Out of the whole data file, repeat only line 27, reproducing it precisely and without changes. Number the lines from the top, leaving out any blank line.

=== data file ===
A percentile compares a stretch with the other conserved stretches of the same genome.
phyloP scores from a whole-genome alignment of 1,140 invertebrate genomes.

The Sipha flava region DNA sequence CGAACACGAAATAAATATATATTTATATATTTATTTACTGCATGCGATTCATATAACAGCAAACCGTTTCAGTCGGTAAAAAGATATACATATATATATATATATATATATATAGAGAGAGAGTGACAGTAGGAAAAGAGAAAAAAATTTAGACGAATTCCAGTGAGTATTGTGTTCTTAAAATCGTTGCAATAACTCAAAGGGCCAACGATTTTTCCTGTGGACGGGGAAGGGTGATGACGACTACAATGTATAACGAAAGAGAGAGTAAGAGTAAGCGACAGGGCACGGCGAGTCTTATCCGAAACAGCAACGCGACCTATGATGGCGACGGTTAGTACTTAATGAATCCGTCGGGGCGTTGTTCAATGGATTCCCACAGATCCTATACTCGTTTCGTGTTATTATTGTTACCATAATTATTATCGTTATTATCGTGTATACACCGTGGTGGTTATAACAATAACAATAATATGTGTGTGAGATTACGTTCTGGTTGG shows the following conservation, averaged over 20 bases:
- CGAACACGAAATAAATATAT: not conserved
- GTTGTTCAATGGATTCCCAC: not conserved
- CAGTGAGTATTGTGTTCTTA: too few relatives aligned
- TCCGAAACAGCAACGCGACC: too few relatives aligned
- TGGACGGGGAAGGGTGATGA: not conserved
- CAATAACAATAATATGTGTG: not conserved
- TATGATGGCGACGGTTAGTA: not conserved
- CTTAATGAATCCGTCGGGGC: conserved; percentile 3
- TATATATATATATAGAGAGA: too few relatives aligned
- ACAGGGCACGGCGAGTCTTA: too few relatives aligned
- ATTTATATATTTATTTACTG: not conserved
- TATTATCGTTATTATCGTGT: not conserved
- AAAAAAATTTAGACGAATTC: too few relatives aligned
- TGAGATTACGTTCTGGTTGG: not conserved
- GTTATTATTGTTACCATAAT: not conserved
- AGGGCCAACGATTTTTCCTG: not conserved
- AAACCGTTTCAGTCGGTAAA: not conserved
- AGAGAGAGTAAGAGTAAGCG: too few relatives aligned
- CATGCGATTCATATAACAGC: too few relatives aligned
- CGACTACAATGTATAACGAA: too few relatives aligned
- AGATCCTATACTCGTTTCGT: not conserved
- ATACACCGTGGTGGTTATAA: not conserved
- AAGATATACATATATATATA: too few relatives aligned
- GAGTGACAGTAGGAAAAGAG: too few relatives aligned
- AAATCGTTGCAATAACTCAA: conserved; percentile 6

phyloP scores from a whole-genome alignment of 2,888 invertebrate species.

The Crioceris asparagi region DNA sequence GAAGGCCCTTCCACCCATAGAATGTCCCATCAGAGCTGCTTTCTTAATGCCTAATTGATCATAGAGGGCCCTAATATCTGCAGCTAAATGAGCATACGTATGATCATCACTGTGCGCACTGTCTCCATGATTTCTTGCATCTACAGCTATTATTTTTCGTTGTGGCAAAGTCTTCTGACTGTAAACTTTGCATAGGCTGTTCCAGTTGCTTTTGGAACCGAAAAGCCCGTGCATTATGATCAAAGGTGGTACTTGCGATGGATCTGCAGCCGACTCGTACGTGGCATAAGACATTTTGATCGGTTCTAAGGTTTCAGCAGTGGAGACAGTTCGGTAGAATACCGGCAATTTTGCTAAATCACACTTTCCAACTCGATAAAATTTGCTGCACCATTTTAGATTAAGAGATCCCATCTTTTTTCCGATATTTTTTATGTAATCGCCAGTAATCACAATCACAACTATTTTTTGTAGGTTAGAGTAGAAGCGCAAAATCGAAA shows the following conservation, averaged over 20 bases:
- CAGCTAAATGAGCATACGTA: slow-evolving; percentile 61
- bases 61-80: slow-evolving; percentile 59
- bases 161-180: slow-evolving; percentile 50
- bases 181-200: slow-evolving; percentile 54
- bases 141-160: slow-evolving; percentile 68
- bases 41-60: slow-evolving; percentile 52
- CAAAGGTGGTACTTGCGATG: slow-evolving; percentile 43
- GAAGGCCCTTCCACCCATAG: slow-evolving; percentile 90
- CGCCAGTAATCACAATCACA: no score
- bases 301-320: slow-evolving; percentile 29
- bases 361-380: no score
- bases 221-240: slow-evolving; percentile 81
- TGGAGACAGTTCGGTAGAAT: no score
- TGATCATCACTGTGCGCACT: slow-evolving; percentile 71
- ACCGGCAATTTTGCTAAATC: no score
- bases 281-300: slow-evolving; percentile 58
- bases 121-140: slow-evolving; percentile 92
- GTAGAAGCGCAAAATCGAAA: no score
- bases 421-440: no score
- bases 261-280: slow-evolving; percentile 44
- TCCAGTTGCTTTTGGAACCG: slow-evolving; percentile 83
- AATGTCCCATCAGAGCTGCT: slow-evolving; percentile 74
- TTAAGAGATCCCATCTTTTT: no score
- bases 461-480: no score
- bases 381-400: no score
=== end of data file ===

- GAGTGACAGTAGGAAAAGAG: too few relatives aligned